MANKATO — They lived about three blocks apart but the victims apparently didn't know each other, according to information investigators have so far.
The link between Louis Nathan Folson, 22, and Chloe Leah Moses, 17, both of Mankato, is their youthful, tragic deaths and small blue packages with gold crowns on them.
Investigators suspect those packages contained a synthetic drug that both ingested. The small baggies, which were found at their homes, and the way Folson and Moses died have police concerned there are more of those packages containing a potentially deadly drug in the Mankato area.
Police suspect the baggies contained a drug known as 2C, also referred to as "Smiles," that has caused accidental overdoses in other areas. It was used by several people at a party in Blaine in 2011 that killed one teen and made 10 others very ill. The man who provided the drug pleaded guilty to a murder charge. Mankato police said they think the substance is a synthetic cocaine or LSD that comes in a powder or pill form.
"Our main goal is to have people see this as a public safety issue," said Cmdr. Dan Schisel of the Mankato Department of Public Safety. "We want people to come forward. At this point we're still trying to positively identify what was in these packages."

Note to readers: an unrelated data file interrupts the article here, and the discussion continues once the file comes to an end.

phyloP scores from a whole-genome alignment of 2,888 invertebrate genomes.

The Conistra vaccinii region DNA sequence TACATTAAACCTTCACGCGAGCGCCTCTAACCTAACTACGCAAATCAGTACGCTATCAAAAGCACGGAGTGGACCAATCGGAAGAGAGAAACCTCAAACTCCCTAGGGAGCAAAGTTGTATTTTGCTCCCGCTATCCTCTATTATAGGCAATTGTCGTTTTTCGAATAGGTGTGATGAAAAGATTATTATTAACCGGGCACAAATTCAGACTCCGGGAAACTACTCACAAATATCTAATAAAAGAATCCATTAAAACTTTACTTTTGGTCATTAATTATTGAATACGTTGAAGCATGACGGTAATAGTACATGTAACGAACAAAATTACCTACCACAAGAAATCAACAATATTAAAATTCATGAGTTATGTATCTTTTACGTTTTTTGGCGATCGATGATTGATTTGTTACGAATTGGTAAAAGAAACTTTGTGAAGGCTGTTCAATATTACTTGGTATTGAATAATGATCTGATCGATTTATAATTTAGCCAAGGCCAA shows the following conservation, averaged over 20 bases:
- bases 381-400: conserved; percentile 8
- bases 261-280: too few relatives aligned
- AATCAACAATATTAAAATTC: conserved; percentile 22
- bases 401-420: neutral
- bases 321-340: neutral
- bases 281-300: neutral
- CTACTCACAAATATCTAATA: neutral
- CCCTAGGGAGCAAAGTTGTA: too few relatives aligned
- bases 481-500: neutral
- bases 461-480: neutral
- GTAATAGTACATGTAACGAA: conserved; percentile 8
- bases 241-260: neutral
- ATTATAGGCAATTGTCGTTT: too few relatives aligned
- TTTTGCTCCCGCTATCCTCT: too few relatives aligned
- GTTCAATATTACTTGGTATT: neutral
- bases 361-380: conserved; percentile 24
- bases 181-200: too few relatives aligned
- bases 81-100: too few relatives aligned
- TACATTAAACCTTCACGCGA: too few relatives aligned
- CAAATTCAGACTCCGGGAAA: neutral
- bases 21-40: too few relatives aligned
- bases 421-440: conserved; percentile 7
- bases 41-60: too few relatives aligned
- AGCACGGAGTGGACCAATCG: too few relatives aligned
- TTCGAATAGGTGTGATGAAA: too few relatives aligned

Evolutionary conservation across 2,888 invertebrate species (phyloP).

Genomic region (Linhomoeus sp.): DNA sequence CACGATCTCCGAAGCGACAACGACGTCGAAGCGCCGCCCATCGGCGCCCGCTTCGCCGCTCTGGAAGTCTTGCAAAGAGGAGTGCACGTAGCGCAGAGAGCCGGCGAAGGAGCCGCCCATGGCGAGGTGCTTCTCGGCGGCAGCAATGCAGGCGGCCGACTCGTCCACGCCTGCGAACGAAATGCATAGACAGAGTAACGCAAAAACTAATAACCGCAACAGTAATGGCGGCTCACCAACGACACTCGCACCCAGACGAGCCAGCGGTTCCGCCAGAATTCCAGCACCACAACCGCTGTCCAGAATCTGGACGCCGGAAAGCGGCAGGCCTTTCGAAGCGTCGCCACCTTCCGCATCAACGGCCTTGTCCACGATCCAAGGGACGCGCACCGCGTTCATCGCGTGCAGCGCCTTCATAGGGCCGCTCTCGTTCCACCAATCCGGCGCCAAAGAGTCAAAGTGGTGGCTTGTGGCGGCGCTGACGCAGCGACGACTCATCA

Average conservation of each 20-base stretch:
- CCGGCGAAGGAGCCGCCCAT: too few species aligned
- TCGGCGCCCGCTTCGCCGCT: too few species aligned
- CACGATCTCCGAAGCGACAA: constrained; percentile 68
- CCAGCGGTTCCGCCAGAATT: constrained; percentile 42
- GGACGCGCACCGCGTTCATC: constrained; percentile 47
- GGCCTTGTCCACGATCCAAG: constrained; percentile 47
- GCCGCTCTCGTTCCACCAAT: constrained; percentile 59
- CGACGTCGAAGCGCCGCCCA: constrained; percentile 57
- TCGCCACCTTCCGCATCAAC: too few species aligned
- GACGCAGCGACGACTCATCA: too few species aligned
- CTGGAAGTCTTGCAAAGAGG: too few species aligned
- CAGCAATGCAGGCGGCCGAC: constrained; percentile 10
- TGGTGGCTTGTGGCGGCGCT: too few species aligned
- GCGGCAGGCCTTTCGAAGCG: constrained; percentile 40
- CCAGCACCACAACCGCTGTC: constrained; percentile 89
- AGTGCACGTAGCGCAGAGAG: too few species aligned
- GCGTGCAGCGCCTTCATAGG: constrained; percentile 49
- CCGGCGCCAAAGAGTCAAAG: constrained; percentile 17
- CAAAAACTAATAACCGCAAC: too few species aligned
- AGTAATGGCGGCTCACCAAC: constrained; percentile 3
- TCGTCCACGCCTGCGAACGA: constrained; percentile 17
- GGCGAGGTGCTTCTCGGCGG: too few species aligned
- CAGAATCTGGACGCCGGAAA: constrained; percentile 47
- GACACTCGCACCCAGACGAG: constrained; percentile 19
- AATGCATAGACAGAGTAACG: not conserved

Police were called to Folson's apartment at 100 Glenwood Ave. at 5:33 p.m. March 5. He was brought to a hospital where he was pronounced dead. A woman who also lives in the apartment building said he was lifeless when a friend of Folson's brought her there to help him. She said Folson had vomited and the friend told her he had a bad reaction shortly after taking a pill.
Moses was having seizures when police were called to her house at 11:08 a.m. Saturday. She was taken to the Mankato hospital before being transferred to Minneapolis Children's Hospital. Moses was taken off life support Monday afternoon.